Originally published on Fri September 6, 2013 11:44 am
A federal judge who found Apple guilty of colluding with publishers in an e-book price-fixing scheme ordered the tech giant on Friday to modify its contracts and submit to oversight to make sure it doesn't happen again.
The injunction issued by U.S. District Judge Denise Cote in Manhattan against orders the iPad maker to hire an external compliance monitor for two years to supervise the company's antitrust compliance efforts, The Associated Press reports.
Cupertino, Calif.-based Apple says it plans to appeal.
This is SCIENCE FRIDAY. I am Ira Flatow. When we talk about Mars, you know, it's usually about the search for life or water or something like that on the red planet that might be similar to life on earth, right? Is there life on Mars? Was there life on Mars? Was it similar to life on earth? But what if life came from Mars to earth? What if earth was seeded by Martian life forms three billion years ago? It's not a new idea, Martian life forms hitching a ride on a meteorite. But there is a new theory to support it.
This is SCIENCE FRIDAY. I am Ira Flatow. Did you know that trillions of bacteria live in your gut, happily dining on the food you eat? And your bacteria community, well, it's different than mine; everyone has a different community and that is important because as a new study published in Science points out, the specific bacteria you shelter can alter your metabolism. It can help determine your health. How do you get the bacteria in your gut? What connection do they have to our well-being?
Next up, if you like to meet a doctor - I'd like you to meet him - who prescribes not only medicine to his patients, but smartphone apps as well. And now there are apps that can measure your blood pressure, your glucose level. It can take and EKG or an ultrasound. It can even monitor your sleep. You need an add-on gadget to plug into your phone to do these things, but in many cases, it's a lot cheaper than getting the actual lab test done.
This is SCIENCE FRIDAY. I'm Ira Flatow. Back in 1972, during Apollo's final mission to the moon, Apollo 17 astronaut Gene Cernan spotted a strange phenomenon, a glow along the horizon of the moon just before sunrise, followed by mysterious streamers of light, sort of like, you know, the rays of sunlight you see peaking through a cloud. Well, he made a sketch describing it, and since then, scientists have been trying to figure out what the heck he saw.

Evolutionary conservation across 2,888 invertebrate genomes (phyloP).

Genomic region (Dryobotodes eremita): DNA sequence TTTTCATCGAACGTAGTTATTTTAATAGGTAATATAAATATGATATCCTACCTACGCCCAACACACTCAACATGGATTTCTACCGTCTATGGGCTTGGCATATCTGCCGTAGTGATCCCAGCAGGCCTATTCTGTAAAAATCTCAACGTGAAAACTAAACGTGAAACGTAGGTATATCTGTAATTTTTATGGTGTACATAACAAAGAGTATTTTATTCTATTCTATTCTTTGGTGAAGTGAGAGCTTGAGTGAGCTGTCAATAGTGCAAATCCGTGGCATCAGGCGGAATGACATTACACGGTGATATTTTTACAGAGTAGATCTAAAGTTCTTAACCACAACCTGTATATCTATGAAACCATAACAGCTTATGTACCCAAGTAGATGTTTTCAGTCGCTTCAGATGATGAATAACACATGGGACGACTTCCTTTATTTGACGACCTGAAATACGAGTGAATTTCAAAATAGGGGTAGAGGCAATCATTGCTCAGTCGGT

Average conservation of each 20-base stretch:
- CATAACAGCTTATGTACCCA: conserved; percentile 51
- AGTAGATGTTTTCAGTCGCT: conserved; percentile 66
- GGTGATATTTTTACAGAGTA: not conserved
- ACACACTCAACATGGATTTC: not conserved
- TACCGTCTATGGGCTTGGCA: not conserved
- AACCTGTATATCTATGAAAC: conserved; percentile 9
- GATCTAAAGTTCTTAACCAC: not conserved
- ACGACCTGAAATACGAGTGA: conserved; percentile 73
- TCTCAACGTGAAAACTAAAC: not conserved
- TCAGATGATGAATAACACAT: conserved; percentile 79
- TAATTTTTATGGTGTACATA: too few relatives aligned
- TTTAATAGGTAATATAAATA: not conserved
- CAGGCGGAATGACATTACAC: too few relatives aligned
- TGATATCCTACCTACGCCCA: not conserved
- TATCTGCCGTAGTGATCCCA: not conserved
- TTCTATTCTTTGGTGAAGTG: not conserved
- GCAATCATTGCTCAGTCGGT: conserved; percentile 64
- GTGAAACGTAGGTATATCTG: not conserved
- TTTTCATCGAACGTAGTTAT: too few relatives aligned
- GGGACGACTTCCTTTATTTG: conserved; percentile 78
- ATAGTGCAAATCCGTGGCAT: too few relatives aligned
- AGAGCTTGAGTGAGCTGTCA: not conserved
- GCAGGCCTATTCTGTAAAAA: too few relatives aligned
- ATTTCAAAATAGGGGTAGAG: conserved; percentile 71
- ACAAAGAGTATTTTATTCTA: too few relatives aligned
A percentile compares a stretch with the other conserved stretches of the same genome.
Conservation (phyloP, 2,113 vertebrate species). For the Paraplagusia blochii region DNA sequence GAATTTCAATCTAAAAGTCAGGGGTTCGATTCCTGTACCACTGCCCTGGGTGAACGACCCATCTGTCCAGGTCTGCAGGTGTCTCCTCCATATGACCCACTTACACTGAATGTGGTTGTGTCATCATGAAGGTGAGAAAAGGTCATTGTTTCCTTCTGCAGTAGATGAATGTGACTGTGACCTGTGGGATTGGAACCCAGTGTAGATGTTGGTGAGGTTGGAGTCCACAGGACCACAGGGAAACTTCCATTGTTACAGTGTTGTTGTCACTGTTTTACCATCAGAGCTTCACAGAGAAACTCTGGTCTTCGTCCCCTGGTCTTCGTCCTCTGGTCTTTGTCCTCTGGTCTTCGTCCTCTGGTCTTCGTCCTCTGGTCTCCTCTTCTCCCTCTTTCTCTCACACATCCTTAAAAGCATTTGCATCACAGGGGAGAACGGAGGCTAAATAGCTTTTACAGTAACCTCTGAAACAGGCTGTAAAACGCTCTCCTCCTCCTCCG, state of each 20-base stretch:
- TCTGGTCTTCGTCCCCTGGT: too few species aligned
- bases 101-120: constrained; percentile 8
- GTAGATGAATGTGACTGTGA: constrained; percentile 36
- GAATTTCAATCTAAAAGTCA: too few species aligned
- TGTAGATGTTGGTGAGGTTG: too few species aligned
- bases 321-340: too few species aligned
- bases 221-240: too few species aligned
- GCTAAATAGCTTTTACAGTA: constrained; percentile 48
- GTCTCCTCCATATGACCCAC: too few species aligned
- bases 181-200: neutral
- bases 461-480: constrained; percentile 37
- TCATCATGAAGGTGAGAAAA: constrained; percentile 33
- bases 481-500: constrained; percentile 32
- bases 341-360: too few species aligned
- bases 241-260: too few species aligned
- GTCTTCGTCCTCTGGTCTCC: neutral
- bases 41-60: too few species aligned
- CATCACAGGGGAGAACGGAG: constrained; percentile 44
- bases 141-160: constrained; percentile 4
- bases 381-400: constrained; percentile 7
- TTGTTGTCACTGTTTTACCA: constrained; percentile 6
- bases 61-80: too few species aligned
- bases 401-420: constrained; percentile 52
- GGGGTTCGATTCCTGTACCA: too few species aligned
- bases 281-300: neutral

Next up: wildfires. California's Rim Fire is not 80 percent contained, with some 4,000 firefighters still on the job. All that emergency response, of course, costs money, which federal government budgets for each year. But it doesn't seem to be enough, because three weeks ago, the head of the U.S. Forest Service announced that the Forest Service had burned through its firefighting budget, and would have to drain money earmarked for other things, like fire prevention.
This is SCIENCE FRIDAY. I'm Ira Flatow. Just about everybody loves penguins, right? They're funny on land. They're amazing underwater, and they're very photogenic, so they show up in lots of ads and movies. But beyond the screen, prospects for the birds are not entirely good. This week, over 200 researches from around the world met in the U.K. to talk penguins, from the prospects of conservation of species to how penguins are able to stay under water so long, to the properties of penguin poop.
This is SCIENCE FRIDAY. I'm Ira Flatow. This is Alzheimer's Awareness Month, in case you didn't know that. Dr. Alois Alzheimer first described a type of dementia that could go on to - that would go on to bear his name - first described that in 1901. Now over a century later, more than five million people in the U.S. are living with Alzheimer's, according to the Alzheimer's Association, and we still are looking for the exact cause and treatment for the disease.
Originally published on Fri September 6, 2013 12:10 pm
I got two books in the mail that, if they could have, would've poked, scratched and ripped each others' pages out. I don't know if Martin Gardner and Patricia Churchland ever met, but their books show that there are radically, even ferociously, different ways to think about science. Gardner died last year. He was a science writer whose monthly "Mathematical Games" column in Scientific American was wildly popular. Patricia Churchland is a philosopher who teaches at U.C. San Diego.
The issue between them is: How much can we know about the universe?